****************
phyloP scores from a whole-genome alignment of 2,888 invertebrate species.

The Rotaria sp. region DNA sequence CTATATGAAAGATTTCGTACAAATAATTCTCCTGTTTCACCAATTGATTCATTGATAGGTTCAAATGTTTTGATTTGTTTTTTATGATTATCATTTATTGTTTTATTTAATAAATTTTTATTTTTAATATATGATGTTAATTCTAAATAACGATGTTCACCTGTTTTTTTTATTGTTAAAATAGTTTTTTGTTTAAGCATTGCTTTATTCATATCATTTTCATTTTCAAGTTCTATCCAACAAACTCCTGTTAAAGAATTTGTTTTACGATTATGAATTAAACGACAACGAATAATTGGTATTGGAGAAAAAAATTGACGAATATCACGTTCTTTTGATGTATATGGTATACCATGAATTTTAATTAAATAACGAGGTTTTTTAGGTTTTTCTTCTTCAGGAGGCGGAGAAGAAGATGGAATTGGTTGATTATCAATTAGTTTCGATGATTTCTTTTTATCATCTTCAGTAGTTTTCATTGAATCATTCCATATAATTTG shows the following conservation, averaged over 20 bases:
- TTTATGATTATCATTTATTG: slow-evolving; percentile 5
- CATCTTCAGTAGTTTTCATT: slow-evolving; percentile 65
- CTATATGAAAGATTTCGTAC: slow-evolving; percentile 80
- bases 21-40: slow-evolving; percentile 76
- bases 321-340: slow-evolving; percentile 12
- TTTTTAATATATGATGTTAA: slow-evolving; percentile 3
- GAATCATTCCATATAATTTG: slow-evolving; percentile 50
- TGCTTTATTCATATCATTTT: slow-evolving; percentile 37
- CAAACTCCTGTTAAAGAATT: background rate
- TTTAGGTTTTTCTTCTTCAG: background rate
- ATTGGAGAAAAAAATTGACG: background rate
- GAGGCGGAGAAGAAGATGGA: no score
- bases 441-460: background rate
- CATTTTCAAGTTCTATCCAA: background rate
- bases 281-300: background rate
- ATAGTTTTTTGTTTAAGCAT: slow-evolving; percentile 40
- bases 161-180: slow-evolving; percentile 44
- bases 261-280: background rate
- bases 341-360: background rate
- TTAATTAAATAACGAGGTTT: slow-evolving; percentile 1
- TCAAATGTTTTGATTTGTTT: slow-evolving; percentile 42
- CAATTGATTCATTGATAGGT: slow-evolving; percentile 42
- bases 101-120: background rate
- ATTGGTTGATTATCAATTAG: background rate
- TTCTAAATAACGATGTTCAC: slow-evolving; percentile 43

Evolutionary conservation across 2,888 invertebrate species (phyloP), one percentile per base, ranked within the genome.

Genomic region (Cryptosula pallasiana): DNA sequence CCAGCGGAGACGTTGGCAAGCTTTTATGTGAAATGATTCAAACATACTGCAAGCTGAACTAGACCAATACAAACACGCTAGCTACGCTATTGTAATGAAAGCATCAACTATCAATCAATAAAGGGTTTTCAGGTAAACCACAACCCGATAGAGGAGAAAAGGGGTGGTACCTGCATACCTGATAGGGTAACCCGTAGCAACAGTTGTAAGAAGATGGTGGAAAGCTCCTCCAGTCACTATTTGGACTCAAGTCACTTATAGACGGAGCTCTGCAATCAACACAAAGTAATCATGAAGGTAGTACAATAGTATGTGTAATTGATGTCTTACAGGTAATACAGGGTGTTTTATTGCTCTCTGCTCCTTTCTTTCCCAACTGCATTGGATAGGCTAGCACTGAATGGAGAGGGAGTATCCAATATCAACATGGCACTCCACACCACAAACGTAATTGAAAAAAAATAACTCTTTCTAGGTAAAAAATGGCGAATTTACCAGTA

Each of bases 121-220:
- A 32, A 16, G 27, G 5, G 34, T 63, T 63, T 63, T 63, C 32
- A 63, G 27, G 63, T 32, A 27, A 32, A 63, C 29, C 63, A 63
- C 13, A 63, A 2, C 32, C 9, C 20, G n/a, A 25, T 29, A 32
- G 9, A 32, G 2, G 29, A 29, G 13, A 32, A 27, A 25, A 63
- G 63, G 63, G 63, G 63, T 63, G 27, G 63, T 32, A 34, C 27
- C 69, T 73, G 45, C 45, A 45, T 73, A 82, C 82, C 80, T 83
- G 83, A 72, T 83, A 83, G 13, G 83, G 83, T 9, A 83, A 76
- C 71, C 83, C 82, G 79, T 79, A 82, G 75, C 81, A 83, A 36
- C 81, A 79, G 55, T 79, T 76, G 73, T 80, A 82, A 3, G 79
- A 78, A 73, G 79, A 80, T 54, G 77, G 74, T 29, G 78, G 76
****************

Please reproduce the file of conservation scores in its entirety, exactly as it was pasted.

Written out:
phyloP scores from a whole-genome alignment of 2,888 invertebrate species.

The Rotaria sp. region DNA sequence CTATATGAAAGATTTCGTACAAATAATTCTCCTGTTTCACCAATTGATTCATTGATAGGTTCAAATGTTTTGATTTGTTTTTTATGATTATCATTTATTGTTTTATTTAATAAATTTTTATTTTTAATATATGATGTTAATTCTAAATAACGATGTTCACCTGTTTTTTTTATTGTTAAAATAGTTTTTTGTTTAAGCATTGCTTTATTCATATCATTTTCATTTTCAAGTTCTATCCAACAAACTCCTGTTAAAGAATTTGTTTTACGATTATGAATTAAACGACAACGAATAATTGGTATTGGAGAAAAAAATTGACGAATATCACGTTCTTTTGATGTATATGGTATACCATGAATTTTAATTAAATAACGAGGTTTTTTAGGTTTTTCTTCTTCAGGAGGCGGAGAAGAAGATGGAATTGGTTGATTATCAATTAGTTTCGATGATTTCTTTTTATCATCTTCAGTAGTTTTCATTGAATCATTCCATATAATTTG shows the following conservation, averaged over 20 bases:
- TTTATGATTATCATTTATTG: slow-evolving; percentile 5
- CATCTTCAGTAGTTTTCATT: slow-evolving; percentile 65
- CTATATGAAAGATTTCGTAC: slow-evolving; percentile 80
- bases 21-40: slow-evolving; percentile 76
- bases 321-340: slow-evolving; percentile 12
- TTTTTAATATATGATGTTAA: slow-evolving; percentile 3
- GAATCATTCCATATAATTTG: slow-evolving; percentile 50
- TGCTTTATTCATATCATTTT: slow-evolving; percentile 37
- CAAACTCCTGTTAAAGAATT: background rate
- TTTAGGTTTTTCTTCTTCAG: background rate
- ATTGGAGAAAAAAATTGACG: background rate
- GAGGCGGAGAAGAAGATGGA: no score
- bases 441-460: background rate
- CATTTTCAAGTTCTATCCAA: background rate
- bases 281-300: background rate
- ATAGTTTTTTGTTTAAGCAT: slow-evolving; percentile 40
- bases 161-180: slow-evolving; percentile 44
- bases 261-280: background rate
- bases 341-360: background rate
- TTAATTAAATAACGAGGTTT: slow-evolving; percentile 1
- TCAAATGTTTTGATTTGTTT: slow-evolving; percentile 42
- CAATTGATTCATTGATAGGT: slow-evolving; percentile 42
- bases 101-120: background rate
- ATTGGTTGATTATCAATTAG: background rate
- TTCTAAATAACGATGTTCAC: slow-evolving; percentile 43

Evolutionary conservation across 2,888 invertebrate species (phyloP), one percentile per base, ranked within the genome.

Genomic region (Cryptosula pallasiana): DNA sequence CCAGCGGAGACGTTGGCAAGCTTTTATGTGAAATGATTCAAACATACTGCAAGCTGAACTAGACCAATACAAACACGCTAGCTACGCTATTGTAATGAAAGCATCAACTATCAATCAATAAAGGGTTTTCAGGTAAACCACAACCCGATAGAGGAGAAAAGGGGTGGTACCTGCATACCTGATAGGGTAACCCGTAGCAACAGTTGTAAGAAGATGGTGGAAAGCTCCTCCAGTCACTATTTGGACTCAAGTCACTTATAGACGGAGCTCTGCAATCAACACAAAGTAATCATGAAGGTAGTACAATAGTATGTGTAATTGATGTCTTACAGGTAATACAGGGTGTTTTATTGCTCTCTGCTCCTTTCTTTCCCAACTGCATTGGATAGGCTAGCACTGAATGGAGAGGGAGTATCCAATATCAACATGGCACTCCACACCACAAACGTAATTGAAAAAAAATAACTCTTTCTAGGTAAAAAATGGCGAATTTACCAGTA

Each of bases 121-220:
- A 32, A 16, G 27, G 5, G 34, T 63, T 63, T 63, T 63, C 32
- A 63, G 27, G 63, T 32, A 27, A 32, A 63, C 29, C 63, A 63
- C 13, A 63, A 2, C 32, C 9, C 20, G n/a, A 25, T 29, A 32
- G 9, A 32, G 2, G 29, A 29, G 13, A 32, A 27, A 25, A 63
- G 63, G 63, G 63, G 63, T 63, G 27, G 63, T 32, A 34, C 27
- C 69, T 73, G 45, C 45, A 45, T 73, A 82, C 82, C 80, T 83
- G 83, A 72, T 83, A 83, G 13, G 83, G 83, T 9, A 83, A 76
- C 71, C 83, C 82, G 79, T 79, A 82, G 75, C 81, A 83, A 36
- C 81, A 79, G 55, T 79, T 76, G 73, T 80, A 82, A 3, G 79
- A 78, A 73, G 79, A 80, T 54, G 77, G 74, T 29, G 78, G 76